Defining Simulation Control Classes


A simulation control class defines how the simulator is invoked and executed. There are two types of simulation controls supported by SansGUI:

The two types of simulation controls are not mutually exclusive. You can decide to provide simulators for both of them, so that the users can run the simulator either in a highly interactive session or as a long process during off-hours. For more details and semantics behind the simulator controls, please consult the SansGUI Simulation Control chapter in the SansGUI Reference Manual.

Creating Simulation Control Classes

To indicate which simulation control mechanism to use, all one has to do is to create a subclass from one of the intrinsic simulation control classes. To create the simulation control subclass:

Simulator Version Control

The version number of the simulation control class that you created decides the version number of the simulator. Each time you build an Object Library, the version number of the simulation control will be incremented according to the operation you chose. Unlike the version numbers of other classes, which will be incremented only when there is a change in the class schema, the version number of the simulation control class will always be incremented during the Object Library generation process. Your simulator's version number should be synchronized with the version number of the simulation control class in the generated Object Library. The Class Schema Version Control mechanism is described with further details in Chapter 1.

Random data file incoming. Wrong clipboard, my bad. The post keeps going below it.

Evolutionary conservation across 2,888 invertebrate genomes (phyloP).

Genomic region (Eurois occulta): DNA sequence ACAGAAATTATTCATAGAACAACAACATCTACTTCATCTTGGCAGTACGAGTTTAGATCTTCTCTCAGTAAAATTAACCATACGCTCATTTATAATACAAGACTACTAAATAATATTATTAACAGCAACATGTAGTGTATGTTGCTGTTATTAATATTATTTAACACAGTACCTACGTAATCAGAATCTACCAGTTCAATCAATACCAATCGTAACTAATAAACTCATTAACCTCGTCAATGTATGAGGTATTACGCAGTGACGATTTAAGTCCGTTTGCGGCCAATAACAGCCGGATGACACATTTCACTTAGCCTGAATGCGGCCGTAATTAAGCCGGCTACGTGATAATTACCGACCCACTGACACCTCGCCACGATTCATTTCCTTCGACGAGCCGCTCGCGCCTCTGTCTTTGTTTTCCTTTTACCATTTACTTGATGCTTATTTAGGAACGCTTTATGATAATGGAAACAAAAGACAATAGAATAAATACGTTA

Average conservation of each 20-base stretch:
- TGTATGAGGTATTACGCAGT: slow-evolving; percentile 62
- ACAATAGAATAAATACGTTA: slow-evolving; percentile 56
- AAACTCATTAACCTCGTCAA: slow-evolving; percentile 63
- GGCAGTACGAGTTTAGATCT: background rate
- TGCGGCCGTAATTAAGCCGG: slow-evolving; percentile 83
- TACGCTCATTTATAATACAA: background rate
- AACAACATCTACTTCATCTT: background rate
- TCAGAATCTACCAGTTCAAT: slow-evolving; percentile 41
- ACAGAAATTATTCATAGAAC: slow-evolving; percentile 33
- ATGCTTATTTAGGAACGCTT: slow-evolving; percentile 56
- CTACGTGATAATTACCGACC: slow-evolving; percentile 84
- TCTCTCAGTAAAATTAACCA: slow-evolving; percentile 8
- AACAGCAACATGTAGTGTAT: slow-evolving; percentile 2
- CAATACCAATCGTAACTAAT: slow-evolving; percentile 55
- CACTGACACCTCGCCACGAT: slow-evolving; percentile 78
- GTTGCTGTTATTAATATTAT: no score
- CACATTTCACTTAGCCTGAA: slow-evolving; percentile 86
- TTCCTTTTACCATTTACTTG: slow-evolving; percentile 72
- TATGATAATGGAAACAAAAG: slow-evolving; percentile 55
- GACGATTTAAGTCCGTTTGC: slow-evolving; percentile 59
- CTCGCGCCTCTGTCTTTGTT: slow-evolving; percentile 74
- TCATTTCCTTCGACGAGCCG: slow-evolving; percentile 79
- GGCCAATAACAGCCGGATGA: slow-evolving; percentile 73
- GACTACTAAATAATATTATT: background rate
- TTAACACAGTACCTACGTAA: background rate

Entering Global Attributes

In addition to the attributes inherited from the intrinsic simulation control class, you can add a custom set of attributes to your simulation control class. Because the data object of the simulation control class will be passed as a parameter in each of the SansGUI API calls during run time, it is possible to access and update the data values in it when evaluating all system objects and parts. Thus, the attributes in the simulation control class can be treated as global variables. Similar to other programming practices, you should limit the use of global variables to as few as possible.

Entering global attributes to the simulation control class is actually the same as entering attributes to all other classes. See the Adding Attributes to Classes section for more details.

 



C:\FH_Suite\htmlgifs\home.gif Accessing Class Properties Adding Unit Objects

SansGUI Modeling and Simulation Environment Version 1.2

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